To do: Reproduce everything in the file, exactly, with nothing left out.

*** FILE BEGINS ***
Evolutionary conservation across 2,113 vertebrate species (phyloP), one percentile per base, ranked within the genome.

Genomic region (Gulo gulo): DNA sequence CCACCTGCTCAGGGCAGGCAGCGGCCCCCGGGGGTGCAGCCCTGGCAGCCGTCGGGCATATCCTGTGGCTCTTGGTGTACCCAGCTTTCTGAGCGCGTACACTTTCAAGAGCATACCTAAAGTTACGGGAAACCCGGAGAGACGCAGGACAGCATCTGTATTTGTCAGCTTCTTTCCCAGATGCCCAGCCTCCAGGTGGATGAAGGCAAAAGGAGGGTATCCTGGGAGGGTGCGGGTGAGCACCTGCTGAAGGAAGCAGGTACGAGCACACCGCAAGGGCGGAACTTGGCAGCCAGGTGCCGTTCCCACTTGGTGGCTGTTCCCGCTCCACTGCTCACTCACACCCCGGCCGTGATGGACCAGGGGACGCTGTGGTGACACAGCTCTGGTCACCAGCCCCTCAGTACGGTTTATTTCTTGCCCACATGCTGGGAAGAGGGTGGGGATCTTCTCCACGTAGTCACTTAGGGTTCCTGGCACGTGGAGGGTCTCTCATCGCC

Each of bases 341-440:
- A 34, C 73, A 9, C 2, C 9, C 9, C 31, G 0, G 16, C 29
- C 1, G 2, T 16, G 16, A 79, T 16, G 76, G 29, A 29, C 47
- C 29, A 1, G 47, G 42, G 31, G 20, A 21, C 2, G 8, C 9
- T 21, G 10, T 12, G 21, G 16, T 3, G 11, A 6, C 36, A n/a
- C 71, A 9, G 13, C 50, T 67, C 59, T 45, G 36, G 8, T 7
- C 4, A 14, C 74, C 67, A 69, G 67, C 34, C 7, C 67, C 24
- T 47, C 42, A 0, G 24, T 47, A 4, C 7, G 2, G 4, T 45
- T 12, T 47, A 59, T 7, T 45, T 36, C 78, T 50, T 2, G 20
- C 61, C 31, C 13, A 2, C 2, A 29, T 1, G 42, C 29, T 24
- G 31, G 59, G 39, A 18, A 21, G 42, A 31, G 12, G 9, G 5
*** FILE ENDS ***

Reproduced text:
Evolutionary conservation across 2,113 vertebrate species (phyloP), one percentile per base, ranked within the genome.

Genomic region (Gulo gulo): DNA sequence CCACCTGCTCAGGGCAGGCAGCGGCCCCCGGGGGTGCAGCCCTGGCAGCCGTCGGGCATATCCTGTGGCTCTTGGTGTACCCAGCTTTCTGAGCGCGTACACTTTCAAGAGCATACCTAAAGTTACGGGAAACCCGGAGAGACGCAGGACAGCATCTGTATTTGTCAGCTTCTTTCCCAGATGCCCAGCCTCCAGGTGGATGAAGGCAAAAGGAGGGTATCCTGGGAGGGTGCGGGTGAGCACCTGCTGAAGGAAGCAGGTACGAGCACACCGCAAGGGCGGAACTTGGCAGCCAGGTGCCGTTCCCACTTGGTGGCTGTTCCCGCTCCACTGCTCACTCACACCCCGGCCGTGATGGACCAGGGGACGCTGTGGTGACACAGCTCTGGTCACCAGCCCCTCAGTACGGTTTATTTCTTGCCCACATGCTGGGAAGAGGGTGGGGATCTTCTCCACGTAGTCACTTAGGGTTCCTGGCACGTGGAGGGTCTCTCATCGCC

Each of bases 341-440:
- A 34, C 73, A 9, C 2, C 9, C 9, C 31, G 0, G 16, C 29
- C 1, G 2, T 16, G 16, A 79, T 16, G 76, G 29, A 29, C 47
- C 29, A 1, G 47, G 42, G 31, G 20, A 21, C 2, G 8, C 9
- T 21, G 10, T 12, G 21, G 16, T 3, G 11, A 6, C 36, A n/a
- C 71, A 9, G 13, C 50, T 67, C 59, T 45, G 36, G 8, T 7
- C 4, A 14, C 74, C 67, A 69, G 67, C 34, C 7, C 67, C 24
- T 47, C 42, A 0, G 24, T 47, A 4, C 7, G 2, G 4, T 45
- T 12, T 47, A 59, T 7, T 45, T 36, C 78, T 50, T 2, G 20
- C 61, C 31, C 13, A 2, C 2, A 29, T 1, G 42, C 29, T 24
- G 31, G 59, G 39, A 18, A 21, G 42, A 31, G 12, G 9, G 5